Liability issues. Whether it's a product or service, liability issues should always be considered. If you've got a good chance of getting sued for the product or service, you either need to be compensated for the risk, or avoid it altogether. Insurance may offset risk, but it won't be long before your premiums will rise. Some years ago one industry realized they were getting sued just as often for their $5,000 products as they were for their $60,000 items. While the $5,000 products outsold the more expensive version by a factor of 20, they made just as much money selling one $60,000 item as 20 $5,000 ones. They cut production of the cheaper versions to the bone and raised the price substantially. Sales of the cheap units declined precipitously but overall profits jumped as a result of the higher prices.

Production or service capacity. It probably doesn't make sense to boot customers who use excess capacity that would be difficult to sell. For example, you happen to have an in-house designer who has special skills that are essential for a client you can't afford to lose. But the designer has free time that can be allocated to a customer you would not otherwise keep. The issue is probably more important if you're a manufacturer with a production line that has high fixed costs.

Building (or retaining) expertise in the area. Sometimes you want to gain experience in a new or specialized market that could be more profitable than your regular business or allow you to grow. Work for a customer that can generate the expertise and add to your resume for future sales should be considered valuable.

Support. Some customers require far more support than others. It could be change orders, arguments over pricing, delivery, or product quality (when you know there's no issue), etc. Such issues not only consume a lot of staff time, they also have a morale impact on employees who have to work with them.
Cross-selling. You've got to analyze all the customer's business. It's not unusual that the customer brings in a good deal of profitable business along with the unprofitable component. If that's the case, you can't get rid of the customer but you may be able to discuss the losses you incur. You may be able to increase prices or even convince the customer to accept a different product or service to replace the unprofitable work.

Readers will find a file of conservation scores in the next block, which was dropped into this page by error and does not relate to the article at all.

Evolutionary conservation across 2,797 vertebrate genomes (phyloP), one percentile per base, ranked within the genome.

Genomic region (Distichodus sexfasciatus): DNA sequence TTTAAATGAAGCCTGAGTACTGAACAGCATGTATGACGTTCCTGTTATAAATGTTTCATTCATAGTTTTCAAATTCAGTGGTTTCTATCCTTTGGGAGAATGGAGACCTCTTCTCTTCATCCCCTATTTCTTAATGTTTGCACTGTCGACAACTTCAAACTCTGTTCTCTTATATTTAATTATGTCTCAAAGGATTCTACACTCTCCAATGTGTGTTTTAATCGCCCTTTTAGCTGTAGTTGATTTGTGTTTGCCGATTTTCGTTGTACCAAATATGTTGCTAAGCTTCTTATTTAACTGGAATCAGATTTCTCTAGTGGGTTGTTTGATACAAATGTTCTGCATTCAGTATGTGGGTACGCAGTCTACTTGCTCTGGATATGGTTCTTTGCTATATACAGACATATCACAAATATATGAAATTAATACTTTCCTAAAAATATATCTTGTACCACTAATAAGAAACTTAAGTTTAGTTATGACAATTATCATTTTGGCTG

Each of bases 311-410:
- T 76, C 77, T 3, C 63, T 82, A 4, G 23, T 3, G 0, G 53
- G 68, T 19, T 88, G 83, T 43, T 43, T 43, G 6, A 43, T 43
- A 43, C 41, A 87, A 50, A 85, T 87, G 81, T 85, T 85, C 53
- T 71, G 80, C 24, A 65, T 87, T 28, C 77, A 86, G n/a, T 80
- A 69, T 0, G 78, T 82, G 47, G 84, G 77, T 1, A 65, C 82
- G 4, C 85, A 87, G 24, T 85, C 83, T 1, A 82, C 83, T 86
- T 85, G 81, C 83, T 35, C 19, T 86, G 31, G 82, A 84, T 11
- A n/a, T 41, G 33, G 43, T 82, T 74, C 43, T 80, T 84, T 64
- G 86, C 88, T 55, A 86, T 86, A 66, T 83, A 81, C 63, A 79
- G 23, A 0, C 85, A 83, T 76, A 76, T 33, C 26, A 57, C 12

What to do. There's no rule of thumb here. It depends on the problem and the size of the customer. For example, if the problem is slow pay, for small customers you can just refuse to ship until they're paid up. The same approach may work for larger customers, if you have the leverage. Alternatively, you might try a price increase to offset the higher cost. If the problem is profit margins on the job and the customer is substantial, more analysis is required.

Worried about the customer going elsewhere? Sometimes that's a good thing. On more than one occasion, we've seen problem customers putting a job out for bid and the low bidder having so many problems the job caused major problems for the competitor's business.


Copyright 2013 by A/N Group, Inc. This publication is designed to provide accurate and authoritative information in regard to the subject matter covered. It is distributed with the understanding that the publisher is not engaged in rendering legal, accounting, or other professional service. If legal advice or other expert assistance is required, the services of a competent professional should be sought. Articles in this publication are not intended to be used, and cannot be used, for the purpose of avoiding accuracy-related penalties that may be imposed on a taxpayer. The information is not necessarily a complete summary of all materials on the subject. Copyright is not claimed on material from U.S. Government sources.--ISSN 1089-1536

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--Last Update 09/30/13